Sonnet 2: When forty winters shall besiege thy brow

William Shakespeare 1564 (Stratford-upon-Avon) – 1616 (Stratford-upon-Avon)

When forty winters shall besiege thy brow,
And dig deep trenches in thy beauty's field,
Thy youth's proud livery so gazed on now,
Will be a tattered weed of small worth held.
Then being asked, where all thy beauty lies,
Where all the treasure of thy lusty days,
To say within thine own deep sunken eyes,
Were an all-eating shame, and thriftless praise.
How much more praise deserved thy beauty's use,
If thou couldst answer, "This fair child of mine
Shall sum my count, and make my old excuse,"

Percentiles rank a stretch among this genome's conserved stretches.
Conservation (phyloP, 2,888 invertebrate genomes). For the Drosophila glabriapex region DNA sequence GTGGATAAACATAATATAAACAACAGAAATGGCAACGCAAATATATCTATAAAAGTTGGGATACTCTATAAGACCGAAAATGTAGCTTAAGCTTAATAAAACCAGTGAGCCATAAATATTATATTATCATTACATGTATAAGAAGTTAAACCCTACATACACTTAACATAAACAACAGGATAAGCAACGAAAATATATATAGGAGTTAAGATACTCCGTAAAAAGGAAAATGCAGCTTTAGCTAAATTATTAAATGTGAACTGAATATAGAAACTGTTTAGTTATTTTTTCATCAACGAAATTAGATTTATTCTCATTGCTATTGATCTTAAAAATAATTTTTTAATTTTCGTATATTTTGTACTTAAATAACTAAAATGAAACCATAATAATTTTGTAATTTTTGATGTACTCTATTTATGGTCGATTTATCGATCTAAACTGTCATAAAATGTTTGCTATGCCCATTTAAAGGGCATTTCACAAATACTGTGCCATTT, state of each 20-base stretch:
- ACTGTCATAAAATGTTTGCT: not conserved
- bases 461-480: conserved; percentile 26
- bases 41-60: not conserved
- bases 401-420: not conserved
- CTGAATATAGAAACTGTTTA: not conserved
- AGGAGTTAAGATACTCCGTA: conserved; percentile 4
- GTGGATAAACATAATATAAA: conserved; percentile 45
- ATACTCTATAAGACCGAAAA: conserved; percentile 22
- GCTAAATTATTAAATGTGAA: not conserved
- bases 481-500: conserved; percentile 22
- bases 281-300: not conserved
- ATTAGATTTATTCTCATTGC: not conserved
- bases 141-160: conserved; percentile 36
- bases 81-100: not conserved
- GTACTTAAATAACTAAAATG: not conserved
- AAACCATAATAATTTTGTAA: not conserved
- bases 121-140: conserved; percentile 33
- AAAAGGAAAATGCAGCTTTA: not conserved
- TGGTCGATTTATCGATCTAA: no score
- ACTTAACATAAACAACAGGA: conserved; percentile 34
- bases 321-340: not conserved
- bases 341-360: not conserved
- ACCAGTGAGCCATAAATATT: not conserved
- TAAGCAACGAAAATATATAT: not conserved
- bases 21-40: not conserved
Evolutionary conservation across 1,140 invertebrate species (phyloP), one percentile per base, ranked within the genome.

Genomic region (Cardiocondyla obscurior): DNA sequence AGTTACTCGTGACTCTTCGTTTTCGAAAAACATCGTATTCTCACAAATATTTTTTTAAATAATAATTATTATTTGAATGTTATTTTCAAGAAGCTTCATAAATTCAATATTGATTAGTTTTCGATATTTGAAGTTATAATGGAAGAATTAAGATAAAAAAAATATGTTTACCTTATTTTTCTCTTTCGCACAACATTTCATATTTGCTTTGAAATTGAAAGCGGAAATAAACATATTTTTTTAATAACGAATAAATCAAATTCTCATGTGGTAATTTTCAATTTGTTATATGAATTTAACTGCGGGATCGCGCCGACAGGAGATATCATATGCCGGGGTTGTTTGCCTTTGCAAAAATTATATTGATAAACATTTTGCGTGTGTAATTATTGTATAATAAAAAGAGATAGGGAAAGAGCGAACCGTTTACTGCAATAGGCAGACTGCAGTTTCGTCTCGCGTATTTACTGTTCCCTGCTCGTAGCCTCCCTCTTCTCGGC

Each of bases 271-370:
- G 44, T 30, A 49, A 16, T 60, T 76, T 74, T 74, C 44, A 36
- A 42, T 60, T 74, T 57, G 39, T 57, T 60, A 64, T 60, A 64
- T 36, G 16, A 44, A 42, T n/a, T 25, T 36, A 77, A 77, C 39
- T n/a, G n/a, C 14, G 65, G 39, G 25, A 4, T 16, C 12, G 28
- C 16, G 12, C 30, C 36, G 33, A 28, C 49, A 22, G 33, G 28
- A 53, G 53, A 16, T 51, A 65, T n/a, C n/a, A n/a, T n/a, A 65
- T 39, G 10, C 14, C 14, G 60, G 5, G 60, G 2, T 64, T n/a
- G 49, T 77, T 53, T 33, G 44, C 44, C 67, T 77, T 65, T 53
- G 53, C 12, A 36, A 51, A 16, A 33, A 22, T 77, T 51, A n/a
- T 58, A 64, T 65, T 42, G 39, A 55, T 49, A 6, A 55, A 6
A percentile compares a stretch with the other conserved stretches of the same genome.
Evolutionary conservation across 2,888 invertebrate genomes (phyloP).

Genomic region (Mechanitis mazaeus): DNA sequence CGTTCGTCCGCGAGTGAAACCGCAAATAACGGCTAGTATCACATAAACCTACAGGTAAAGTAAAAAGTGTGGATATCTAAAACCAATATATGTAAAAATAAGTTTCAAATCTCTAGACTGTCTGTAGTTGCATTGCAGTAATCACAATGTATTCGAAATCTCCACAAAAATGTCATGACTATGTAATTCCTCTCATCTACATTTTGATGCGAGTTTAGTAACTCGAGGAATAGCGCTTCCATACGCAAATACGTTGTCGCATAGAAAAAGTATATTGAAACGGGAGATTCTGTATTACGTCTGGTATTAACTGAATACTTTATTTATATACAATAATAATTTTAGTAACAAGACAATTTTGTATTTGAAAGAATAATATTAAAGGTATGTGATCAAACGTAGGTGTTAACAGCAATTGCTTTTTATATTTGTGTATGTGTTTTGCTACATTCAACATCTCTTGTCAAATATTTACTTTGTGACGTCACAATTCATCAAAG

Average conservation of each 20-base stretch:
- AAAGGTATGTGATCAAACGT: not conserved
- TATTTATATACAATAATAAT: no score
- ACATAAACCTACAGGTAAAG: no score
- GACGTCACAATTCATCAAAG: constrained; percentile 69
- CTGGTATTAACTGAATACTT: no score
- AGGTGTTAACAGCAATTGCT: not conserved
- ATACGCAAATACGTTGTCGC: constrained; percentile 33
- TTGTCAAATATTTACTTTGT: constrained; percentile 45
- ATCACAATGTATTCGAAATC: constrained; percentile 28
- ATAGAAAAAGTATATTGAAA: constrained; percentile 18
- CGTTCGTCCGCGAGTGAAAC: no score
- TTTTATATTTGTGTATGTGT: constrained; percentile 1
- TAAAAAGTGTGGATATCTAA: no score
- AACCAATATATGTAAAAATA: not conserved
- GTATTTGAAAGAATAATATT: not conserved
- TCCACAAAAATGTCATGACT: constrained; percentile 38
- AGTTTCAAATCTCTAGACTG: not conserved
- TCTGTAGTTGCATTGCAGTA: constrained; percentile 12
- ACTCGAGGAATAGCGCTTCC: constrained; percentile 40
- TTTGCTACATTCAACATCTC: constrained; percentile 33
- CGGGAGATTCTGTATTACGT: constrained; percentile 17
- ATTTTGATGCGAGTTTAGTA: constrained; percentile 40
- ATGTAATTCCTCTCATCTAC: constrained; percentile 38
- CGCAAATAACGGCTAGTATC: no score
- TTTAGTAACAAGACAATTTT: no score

Proving his beauty by succession thine.
  This were to be new made when thou art old,
  And see thy blood warm when thou feel'st it cold.

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Submitted on May 13, 2011

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William Shakespeare

William Shakespeare was an English playwright, poet, and actor, widely regarded as the greatest writer in the English language and the world's greatest dramatist. He is often called England's national poet and the "Bard of Avon". more…

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    "Sonnet 2: When forty winters shall besiege thy brow" Poetry.com. STANDS4 LLC, 2021. Web. 20 Jan. 2021. <https://www.poetry.com/poem/41465/sonnet-2:-when-forty-winters-shall-besiege-thy-brow>.

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